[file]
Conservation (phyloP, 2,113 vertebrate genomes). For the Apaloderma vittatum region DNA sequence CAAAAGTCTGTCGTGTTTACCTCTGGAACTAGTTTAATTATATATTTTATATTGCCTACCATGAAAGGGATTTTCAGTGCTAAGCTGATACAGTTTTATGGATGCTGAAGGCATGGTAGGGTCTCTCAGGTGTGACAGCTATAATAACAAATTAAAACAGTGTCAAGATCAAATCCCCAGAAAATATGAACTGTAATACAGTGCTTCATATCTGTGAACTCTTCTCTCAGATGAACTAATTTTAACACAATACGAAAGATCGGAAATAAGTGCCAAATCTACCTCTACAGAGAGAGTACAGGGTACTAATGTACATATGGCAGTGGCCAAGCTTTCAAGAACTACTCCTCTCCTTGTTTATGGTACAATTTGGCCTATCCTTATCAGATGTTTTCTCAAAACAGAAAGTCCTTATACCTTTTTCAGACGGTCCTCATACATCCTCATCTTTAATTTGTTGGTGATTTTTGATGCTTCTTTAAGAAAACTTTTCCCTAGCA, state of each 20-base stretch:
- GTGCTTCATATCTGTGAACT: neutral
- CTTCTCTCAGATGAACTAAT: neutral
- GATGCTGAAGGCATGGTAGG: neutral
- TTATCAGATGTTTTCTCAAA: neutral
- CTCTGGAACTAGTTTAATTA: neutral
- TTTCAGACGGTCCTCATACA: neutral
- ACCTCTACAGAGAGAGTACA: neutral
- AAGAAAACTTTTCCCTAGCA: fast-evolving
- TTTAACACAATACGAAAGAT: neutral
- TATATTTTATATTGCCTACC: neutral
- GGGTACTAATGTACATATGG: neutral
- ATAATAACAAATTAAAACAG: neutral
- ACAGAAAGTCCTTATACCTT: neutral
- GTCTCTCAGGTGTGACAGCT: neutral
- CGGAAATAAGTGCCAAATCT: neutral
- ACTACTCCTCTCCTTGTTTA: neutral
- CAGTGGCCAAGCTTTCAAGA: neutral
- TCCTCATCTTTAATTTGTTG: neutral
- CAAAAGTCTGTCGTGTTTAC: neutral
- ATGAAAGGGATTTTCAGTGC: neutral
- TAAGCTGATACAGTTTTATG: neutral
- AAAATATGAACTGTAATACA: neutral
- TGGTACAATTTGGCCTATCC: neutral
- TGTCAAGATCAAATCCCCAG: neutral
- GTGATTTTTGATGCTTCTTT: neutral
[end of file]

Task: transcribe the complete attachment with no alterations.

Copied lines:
Conservation (phyloP, 2,113 vertebrate genomes). For the Apaloderma vittatum region DNA sequence CAAAAGTCTGTCGTGTTTACCTCTGGAACTAGTTTAATTATATATTTTATATTGCCTACCATGAAAGGGATTTTCAGTGCTAAGCTGATACAGTTTTATGGATGCTGAAGGCATGGTAGGGTCTCTCAGGTGTGACAGCTATAATAACAAATTAAAACAGTGTCAAGATCAAATCCCCAGAAAATATGAACTGTAATACAGTGCTTCATATCTGTGAACTCTTCTCTCAGATGAACTAATTTTAACACAATACGAAAGATCGGAAATAAGTGCCAAATCTACCTCTACAGAGAGAGTACAGGGTACTAATGTACATATGGCAGTGGCCAAGCTTTCAAGAACTACTCCTCTCCTTGTTTATGGTACAATTTGGCCTATCCTTATCAGATGTTTTCTCAAAACAGAAAGTCCTTATACCTTTTTCAGACGGTCCTCATACATCCTCATCTTTAATTTGTTGGTGATTTTTGATGCTTCTTTAAGAAAACTTTTCCCTAGCA, state of each 20-base stretch:
- GTGCTTCATATCTGTGAACT: neutral
- CTTCTCTCAGATGAACTAAT: neutral
- GATGCTGAAGGCATGGTAGG: neutral
- TTATCAGATGTTTTCTCAAA: neutral
- CTCTGGAACTAGTTTAATTA: neutral
- TTTCAGACGGTCCTCATACA: neutral
- ACCTCTACAGAGAGAGTACA: neutral
- AAGAAAACTTTTCCCTAGCA: fast-evolving
- TTTAACACAATACGAAAGAT: neutral
- TATATTTTATATTGCCTACC: neutral
- GGGTACTAATGTACATATGG: neutral
- ATAATAACAAATTAAAACAG: neutral
- ACAGAAAGTCCTTATACCTT: neutral
- GTCTCTCAGGTGTGACAGCT: neutral
- CGGAAATAAGTGCCAAATCT: neutral
- ACTACTCCTCTCCTTGTTTA: neutral
- CAGTGGCCAAGCTTTCAAGA: neutral
- TCCTCATCTTTAATTTGTTG: neutral
- CAAAAGTCTGTCGTGTTTAC: neutral
- ATGAAAGGGATTTTCAGTGC: neutral
- TAAGCTGATACAGTTTTATG: neutral
- AAAATATGAACTGTAATACA: neutral
- TGGTACAATTTGGCCTATCC: neutral
- TGTCAAGATCAAATCCCCAG: neutral
- GTGATTTTTGATGCTTCTTT: neutral